The novelist Elizabeth Day says she often works what themes she has been exploring in her work only after she has finished the writing.
But she has found that there are subjects that tend to recur, including what contributes to mental illness and how a person can live with the condition.
“Quite often I realise I have written about difficult upbringings or hard experiences in the past that someone has had to deal with or come to terms with in their own way,” she said.
Day was recently the guest at the fourth UEA Live event (the successor to the UEA Literary Festival) of the Autumn series, where she was in conversation with Christie Watson, the novelist, UEA professor and former nurse.
The British class system is something else that fascinates Day, who was largely raised outside it, having grown up in Northern Ireland (although, she noted, she does not have the accent).
“Whilst observing the British class system at work, what interests me is we’re meant to be post class,” she said.
“It’s so insidious. It’s as much about the gaps as what’s said in conversation. For a novelist that’s riveting.”
Being an outsider is another common theme, said Day, who described herself as “always being compelled by characters who are multifaceted”. Characters, especially women, should, she told Watson, “be given the space to be lots of different things”.
Day, who also works as a journalist, writes non-fiction, hosts an award-winning podcast (How to Fail with Elizabeth Day) and presents programmes on Sky Arts and Radio 4, was destined to be a writer.
“I always, always loved books and I wanted to be a writer of books at a distastefully young age. I wanted to be an author at the age of four,” she said.
“If I had to do one thing on a desert island, it would be writing books. I feel most myself when I’m in the flow writing books. Writing fiction is my first love and it’s a vocational love. I cannot imagine I will ever not do it.”
As a child she was a fan of Agatha Christie’s and describes the billion-selling whodunnit author as “an incredible plotter”.
American novelists were a later interest, although she found that her attempts to mimic the style of some of her idols when she began writing a novel of her own were the wrong approach.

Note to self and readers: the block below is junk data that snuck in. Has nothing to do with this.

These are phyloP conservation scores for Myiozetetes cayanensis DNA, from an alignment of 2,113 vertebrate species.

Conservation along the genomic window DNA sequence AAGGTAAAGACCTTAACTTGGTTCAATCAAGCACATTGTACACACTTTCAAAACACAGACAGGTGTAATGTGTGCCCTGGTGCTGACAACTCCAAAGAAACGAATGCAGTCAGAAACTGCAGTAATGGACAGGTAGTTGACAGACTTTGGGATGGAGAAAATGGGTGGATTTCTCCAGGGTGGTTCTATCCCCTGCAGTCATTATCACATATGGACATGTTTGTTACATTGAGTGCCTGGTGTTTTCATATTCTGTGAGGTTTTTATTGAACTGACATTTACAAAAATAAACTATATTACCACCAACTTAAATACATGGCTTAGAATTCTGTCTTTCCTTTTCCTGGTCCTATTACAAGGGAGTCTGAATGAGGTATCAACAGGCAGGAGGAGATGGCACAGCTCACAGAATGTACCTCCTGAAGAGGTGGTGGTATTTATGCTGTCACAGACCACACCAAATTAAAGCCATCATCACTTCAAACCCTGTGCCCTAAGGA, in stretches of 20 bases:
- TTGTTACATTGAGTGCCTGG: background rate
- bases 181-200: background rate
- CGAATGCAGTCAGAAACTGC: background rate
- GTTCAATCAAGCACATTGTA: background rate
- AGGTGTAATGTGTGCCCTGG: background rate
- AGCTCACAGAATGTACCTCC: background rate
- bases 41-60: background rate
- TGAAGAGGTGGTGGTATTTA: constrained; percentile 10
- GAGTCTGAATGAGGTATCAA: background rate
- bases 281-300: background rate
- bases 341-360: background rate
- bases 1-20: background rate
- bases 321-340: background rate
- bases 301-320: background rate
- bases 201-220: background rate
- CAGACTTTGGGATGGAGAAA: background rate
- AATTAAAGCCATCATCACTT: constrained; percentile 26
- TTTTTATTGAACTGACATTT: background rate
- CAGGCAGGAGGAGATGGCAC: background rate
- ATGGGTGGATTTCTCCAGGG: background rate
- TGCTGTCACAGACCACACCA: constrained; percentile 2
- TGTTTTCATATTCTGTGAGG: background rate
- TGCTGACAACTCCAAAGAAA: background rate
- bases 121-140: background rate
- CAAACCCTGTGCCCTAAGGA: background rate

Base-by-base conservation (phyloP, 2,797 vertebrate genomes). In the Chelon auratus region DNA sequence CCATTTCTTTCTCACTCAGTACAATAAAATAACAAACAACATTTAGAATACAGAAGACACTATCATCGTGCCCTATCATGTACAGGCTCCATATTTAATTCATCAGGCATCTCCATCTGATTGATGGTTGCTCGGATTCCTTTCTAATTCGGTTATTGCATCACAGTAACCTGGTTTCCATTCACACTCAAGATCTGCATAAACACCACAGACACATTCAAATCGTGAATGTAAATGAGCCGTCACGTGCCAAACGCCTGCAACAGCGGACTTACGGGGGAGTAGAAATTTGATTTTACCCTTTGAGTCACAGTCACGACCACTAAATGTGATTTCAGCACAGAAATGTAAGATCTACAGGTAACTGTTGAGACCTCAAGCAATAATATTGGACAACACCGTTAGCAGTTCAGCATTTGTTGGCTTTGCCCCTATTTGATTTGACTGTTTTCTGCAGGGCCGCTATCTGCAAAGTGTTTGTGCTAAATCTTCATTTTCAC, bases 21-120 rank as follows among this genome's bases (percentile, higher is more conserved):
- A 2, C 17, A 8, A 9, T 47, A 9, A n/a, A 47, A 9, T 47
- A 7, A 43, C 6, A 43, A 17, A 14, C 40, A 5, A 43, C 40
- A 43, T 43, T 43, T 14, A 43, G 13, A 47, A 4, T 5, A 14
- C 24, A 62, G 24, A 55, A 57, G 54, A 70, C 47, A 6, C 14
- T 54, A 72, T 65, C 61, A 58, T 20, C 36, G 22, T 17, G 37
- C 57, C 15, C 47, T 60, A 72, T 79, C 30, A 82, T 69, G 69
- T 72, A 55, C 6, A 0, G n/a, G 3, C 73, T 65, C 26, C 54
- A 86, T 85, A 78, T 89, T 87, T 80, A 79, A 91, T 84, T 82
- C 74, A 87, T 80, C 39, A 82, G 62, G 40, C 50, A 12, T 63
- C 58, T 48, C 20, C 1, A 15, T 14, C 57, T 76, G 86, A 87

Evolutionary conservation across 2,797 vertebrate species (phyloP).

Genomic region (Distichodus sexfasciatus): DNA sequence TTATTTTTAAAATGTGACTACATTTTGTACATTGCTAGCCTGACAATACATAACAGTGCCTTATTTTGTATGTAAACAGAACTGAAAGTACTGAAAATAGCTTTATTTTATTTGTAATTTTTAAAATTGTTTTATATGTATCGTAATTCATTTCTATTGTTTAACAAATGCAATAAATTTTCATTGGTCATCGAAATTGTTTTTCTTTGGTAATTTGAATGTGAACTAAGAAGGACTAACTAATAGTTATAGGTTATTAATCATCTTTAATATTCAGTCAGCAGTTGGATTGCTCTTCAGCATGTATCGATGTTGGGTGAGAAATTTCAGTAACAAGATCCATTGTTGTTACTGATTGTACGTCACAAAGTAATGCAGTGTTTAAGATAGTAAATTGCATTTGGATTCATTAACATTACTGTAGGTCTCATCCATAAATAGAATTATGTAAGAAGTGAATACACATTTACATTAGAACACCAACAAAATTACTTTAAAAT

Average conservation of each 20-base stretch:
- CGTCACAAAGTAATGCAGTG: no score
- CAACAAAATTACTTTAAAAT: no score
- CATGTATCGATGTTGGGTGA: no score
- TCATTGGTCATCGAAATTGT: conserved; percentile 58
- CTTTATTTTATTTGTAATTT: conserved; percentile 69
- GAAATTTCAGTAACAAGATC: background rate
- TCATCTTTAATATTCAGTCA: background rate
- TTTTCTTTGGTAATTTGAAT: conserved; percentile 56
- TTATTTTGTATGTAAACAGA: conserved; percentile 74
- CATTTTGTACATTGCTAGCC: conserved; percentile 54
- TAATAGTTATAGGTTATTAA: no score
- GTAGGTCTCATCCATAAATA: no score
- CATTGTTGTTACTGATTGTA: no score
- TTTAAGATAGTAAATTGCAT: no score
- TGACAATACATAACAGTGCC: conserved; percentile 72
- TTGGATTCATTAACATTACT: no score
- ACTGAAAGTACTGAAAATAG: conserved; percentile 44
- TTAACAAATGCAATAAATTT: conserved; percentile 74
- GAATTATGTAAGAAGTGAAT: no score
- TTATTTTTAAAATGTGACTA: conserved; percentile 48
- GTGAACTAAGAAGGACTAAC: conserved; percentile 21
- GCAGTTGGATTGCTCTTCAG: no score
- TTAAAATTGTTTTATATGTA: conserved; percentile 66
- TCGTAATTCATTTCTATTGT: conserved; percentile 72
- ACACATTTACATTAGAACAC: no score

“That was absurd because I’m not like them; I don’t have their experiences,” she said.
She discovered that there was a difference between loving these novelists and believing that she should be writing like them. The key to great writing, she said, was authenticity.
While describing herself as “a character-driven novelist”, Day took a different approach with her latest book, Magpie.
“I came to it knowing the theme and knowing the twist, but that’s all I knew,” she said. “I plotted as I went. I made it easier for myself by having a cast of three characters who were all in one house.”
Those three are Marisa and her husband, Jake (the couple are trying for a baby), and Kate, who moves in as a lodger. Kate sparks concerns in Marisa about, among other things, her relationship with Jake.
As well as writing novels, Day “adores” radio presenting and podcast hosting, the latter of which she enjoys because she is “curious about people”.
“I ask people to tell me about three times they’ve failed in their life,” she said. “They come to the recording knowing what the parameters are and feeling safe within that. That’s a real honour and a really extraordinary insight into the human condition.”
She has pursued similar themes in her non-fiction books, including “Failosophy: A Handbook For When Things Go Wrong”.
“I realised there were recurrent failure principles,” she said. “I felt I could put together a modern philosophy for how to deal with things in your own life.”
If those things in your own life include an ambition to become a writer, Day offered a clear piece of advice: “Don’t be put off.”
“There are so many naysayers who will constantly put you off,” she said. “If you have the talent and the application, the creative industries are still meritocratic.”
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